Technical Tuesday: Cables!

I have taught a couple people to knit; since I am not always on hand to answer questions and show them how to do things at home, they end up teaching themselves quite a bit. I am going over cables because I realized I’ve never actually shown anyone how to do cables. Sometimes it can be a little confusing and the written instructions may not seem the clearest.

I really liked this video for several reasons, first, because she showed you all the different cable needles and mentioned that you can use any of them or a double pointed needle. I always use a double pointed needle because that is what works for me. A couple friends that have taught themselves to knit, told me with EXTREME guilt that they were using another needle or a double pointed needle instead of a cable needle. They either didn’t want to go out and buy one, or they didn’t know where they could find one. Rest assured, there is no wrong way! I always use a double pointed needle and have actually never owned a cable needle. If it works for you then it is the right way.

The second reason I really liked this video is the way she showed you how to see how many rows you have knit between cables. I didn’t actually know this trick and am really happy I found it! I am forever trying to count the stitches on either side of the cable. There is a lot of guesswork and sometimes some frogging.

That video was very comprehensive so I am not going to post another one, the next video here is how to read a cable chart. Now, usually there is a legend to tell you what the symbols mean. There is no universal legend for stitch charts, so ALWAYS check your legend.

Usually charts are accompanied by written instructions. I prefer the charts because it is a lot easier to loose track of where you are in the written instructions. Here is a list of commonly used cable abbreviations and what they mean.

C2F
Slip 1 stitch purlwise to a cable needle, and hold to the front of the work. Knit 1 stitch from the left needle. Knit 1 stitch from the cable needle.
C2B
Slip 1 stitch purlwise to a cable needle, and hold to the back of the work. Knit 1 stitch from the left needle. Knit 1 stitch from the cable needle. 
C3F
Slip 2 stitches purlwise to a cable needle, and hold to the front of the work. Knit 1 stitch from the left needle. Knit 2 stitches from the cable needle.
C3B
Slip 1 stitch purlwise to a cable needle, and hold to the back of the work. Knit 2 stitches from the left needle. Knit 1 stitch from the cable needle.
C3L
Slip 1 stitch purlwise to a cable needle, and hold to the front of the work. Knit 2 stitches from the left needle. Knit 1 stitch from the cable needle.
C3R
Slip 2 stitches purlwise to a cable needle, and hold to the back of the work. Knit 1 stitch from the left needle. Knit 2 stitches from the cable needle.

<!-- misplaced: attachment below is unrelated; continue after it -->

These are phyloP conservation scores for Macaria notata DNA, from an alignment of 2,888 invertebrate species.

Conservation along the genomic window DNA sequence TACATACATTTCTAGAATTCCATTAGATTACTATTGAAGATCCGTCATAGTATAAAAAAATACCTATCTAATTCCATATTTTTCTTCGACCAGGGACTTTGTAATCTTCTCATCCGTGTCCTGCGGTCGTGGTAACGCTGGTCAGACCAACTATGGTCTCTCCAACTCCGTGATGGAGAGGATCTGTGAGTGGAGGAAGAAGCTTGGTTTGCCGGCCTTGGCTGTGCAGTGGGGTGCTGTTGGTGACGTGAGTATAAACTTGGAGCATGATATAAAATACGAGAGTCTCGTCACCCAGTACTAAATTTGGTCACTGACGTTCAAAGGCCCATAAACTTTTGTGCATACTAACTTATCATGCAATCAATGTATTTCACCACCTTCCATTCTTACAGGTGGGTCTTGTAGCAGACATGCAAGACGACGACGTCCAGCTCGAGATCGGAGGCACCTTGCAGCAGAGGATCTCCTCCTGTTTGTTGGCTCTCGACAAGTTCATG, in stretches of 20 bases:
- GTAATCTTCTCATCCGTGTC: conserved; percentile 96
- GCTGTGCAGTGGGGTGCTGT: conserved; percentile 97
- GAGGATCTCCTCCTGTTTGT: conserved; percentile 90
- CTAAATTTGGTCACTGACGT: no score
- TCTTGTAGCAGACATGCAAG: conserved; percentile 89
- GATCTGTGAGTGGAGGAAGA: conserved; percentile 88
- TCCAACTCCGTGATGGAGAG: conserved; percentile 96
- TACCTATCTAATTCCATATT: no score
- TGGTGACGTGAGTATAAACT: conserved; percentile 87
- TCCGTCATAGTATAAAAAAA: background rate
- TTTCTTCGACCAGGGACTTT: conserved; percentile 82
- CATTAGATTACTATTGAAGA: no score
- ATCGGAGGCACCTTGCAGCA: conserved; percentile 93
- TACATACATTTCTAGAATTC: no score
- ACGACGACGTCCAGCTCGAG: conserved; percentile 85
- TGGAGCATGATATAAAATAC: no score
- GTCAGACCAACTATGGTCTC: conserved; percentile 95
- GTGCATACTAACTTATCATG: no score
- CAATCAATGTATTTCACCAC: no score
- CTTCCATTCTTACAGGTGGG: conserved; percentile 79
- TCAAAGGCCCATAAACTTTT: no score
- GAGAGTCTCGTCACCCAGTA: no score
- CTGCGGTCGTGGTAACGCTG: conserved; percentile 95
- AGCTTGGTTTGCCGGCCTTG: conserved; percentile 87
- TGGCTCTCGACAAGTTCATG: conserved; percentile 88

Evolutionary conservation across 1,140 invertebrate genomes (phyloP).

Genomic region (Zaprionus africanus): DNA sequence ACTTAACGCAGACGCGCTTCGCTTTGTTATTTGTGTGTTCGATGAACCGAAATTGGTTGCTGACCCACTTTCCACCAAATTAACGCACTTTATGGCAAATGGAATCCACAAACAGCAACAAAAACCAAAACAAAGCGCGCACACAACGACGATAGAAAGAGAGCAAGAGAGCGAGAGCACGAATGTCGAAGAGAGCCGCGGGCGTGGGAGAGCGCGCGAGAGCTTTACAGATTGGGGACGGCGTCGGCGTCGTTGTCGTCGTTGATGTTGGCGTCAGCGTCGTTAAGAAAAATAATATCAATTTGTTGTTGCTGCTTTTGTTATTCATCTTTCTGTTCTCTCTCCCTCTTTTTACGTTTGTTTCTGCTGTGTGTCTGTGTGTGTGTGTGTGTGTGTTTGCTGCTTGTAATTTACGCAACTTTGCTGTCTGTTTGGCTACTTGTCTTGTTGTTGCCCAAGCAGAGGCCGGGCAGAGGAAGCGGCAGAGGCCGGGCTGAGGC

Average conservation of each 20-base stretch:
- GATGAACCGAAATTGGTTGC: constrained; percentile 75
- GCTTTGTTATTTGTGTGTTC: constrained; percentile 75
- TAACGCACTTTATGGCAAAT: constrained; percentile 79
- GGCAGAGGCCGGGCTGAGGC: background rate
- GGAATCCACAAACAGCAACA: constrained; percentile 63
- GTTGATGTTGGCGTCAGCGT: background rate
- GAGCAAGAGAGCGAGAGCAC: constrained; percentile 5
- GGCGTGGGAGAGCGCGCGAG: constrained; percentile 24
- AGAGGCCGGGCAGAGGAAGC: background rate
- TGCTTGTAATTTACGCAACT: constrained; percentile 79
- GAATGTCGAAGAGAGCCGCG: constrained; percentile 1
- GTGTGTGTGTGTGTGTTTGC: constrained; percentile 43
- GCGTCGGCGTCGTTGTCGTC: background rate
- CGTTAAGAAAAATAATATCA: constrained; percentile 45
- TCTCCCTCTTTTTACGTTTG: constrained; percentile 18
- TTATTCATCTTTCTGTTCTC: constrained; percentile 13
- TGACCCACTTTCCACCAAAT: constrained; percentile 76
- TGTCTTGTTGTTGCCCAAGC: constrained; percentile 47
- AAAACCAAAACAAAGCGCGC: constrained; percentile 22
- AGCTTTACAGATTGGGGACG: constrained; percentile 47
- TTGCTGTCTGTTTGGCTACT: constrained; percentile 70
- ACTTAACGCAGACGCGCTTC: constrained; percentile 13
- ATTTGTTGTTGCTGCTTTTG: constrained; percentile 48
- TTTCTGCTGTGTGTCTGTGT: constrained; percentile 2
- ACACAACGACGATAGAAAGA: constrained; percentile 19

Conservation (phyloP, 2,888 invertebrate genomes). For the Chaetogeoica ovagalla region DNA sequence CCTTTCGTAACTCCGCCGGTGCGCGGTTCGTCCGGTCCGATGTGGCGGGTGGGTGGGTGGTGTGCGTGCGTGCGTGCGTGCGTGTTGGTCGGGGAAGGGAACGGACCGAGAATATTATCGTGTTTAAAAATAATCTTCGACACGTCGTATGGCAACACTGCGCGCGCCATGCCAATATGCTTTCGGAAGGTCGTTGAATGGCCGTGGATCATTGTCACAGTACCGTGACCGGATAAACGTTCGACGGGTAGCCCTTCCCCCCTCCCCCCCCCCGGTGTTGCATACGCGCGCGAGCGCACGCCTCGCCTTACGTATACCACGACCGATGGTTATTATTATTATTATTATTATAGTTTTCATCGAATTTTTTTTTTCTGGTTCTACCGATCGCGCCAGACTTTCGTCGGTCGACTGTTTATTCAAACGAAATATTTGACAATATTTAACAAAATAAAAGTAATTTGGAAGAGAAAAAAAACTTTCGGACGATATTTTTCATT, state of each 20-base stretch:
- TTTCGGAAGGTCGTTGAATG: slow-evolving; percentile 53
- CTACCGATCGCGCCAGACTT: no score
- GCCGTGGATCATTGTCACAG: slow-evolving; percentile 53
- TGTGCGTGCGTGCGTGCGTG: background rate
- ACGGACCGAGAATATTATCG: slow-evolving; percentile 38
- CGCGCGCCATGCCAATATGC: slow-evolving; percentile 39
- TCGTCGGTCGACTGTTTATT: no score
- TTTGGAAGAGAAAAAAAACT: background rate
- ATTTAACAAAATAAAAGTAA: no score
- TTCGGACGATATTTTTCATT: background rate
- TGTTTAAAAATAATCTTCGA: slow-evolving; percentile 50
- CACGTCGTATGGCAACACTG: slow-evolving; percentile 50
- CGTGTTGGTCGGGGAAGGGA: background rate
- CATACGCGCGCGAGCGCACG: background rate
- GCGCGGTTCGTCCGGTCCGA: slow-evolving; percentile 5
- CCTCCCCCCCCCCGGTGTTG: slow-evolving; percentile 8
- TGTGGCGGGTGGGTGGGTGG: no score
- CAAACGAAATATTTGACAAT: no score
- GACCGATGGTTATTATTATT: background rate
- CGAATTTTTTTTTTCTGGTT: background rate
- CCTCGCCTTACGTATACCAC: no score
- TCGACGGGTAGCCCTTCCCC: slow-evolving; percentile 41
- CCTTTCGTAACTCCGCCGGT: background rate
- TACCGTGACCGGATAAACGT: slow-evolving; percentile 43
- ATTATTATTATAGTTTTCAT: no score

C4F, Cross 2 Left
Slip 2 stitches purlwise to a cable needle, and hold to the front of the work. Knit 2 stitches from the left needle. Knit 2 stitches from the cable needle.
C4B, Cross 2 Right
Slip 2 stitches purlwise to a cable needle, and hold to the back of the work. Knit 2 stitches from the left needle. Knit 2 stitches from the cable needle.
C4L
Slip 3 stitches purlwise to a cable needle, and hold to the front of the work. Knit 1 stitch from the left needle. Knit 3 stitches from the cable needle.
C4R
Slip 1 stitch purlwise to a cable needle, and hold to the back of the work. Knit 3 stitches from the left needle. Knit 1 stitch from the cable needle. 
C5F
Slip 2 stitches purlwise to a cable needle, and hold to the front of the work. Knit 3 stitches from the left needle. Knit 2 stitches from the cable needle.
C5B
Slip 3 stitches purlwise to a cable needle, and hold to the back of the work. Knit 2 stitches from the left needle. Knit 3 stitches from the cable needle. 
C5L
Slip 3 stitches purlwise to a cable needle, and hold to the front of the work. Knit 2 stitches from the left needle. Knit 3 stitches from the cable needle.
C5R
Slip 2 stitches purlwise to a cable needle, and hold to the back of the work. Knit 3 stitches from the left needle. Knit 2 stitches from the cable needle. 
C6F
Slip 3 stitches purlwise to a cable needle, and hold to the front of the work. Knit 3 stitches from the left needle. Knit 3 stitches from the cable needle. 
C6B
Slip 3 stitches purlwise to a cable needle, and hold to the back of the work. Knit 3 stitches from the left needle. Knit 3 stitches from the cable needle.

I have seen in some European patterns the use of T2B or T2F, this is cabling on the purl side. This is not particularly common, usually patterns have you knit the knits and purl the purls on the wrong side of your knitting, but I feel that I should warn you about them.

The most important thing you can do is always check your legend and ALWAYS check your cable as soon as you have completed it. As the above video mentioned, you can make corrections but it doesn’t look as good. I personally just rip back the knitting and start from where I needed to fix my mistake. It is really depressing to rip out a couple inches of cables to be aware while knitting! Make sure you have fun too, cables aren’t frightening and really add a classy touch to a lot of garments!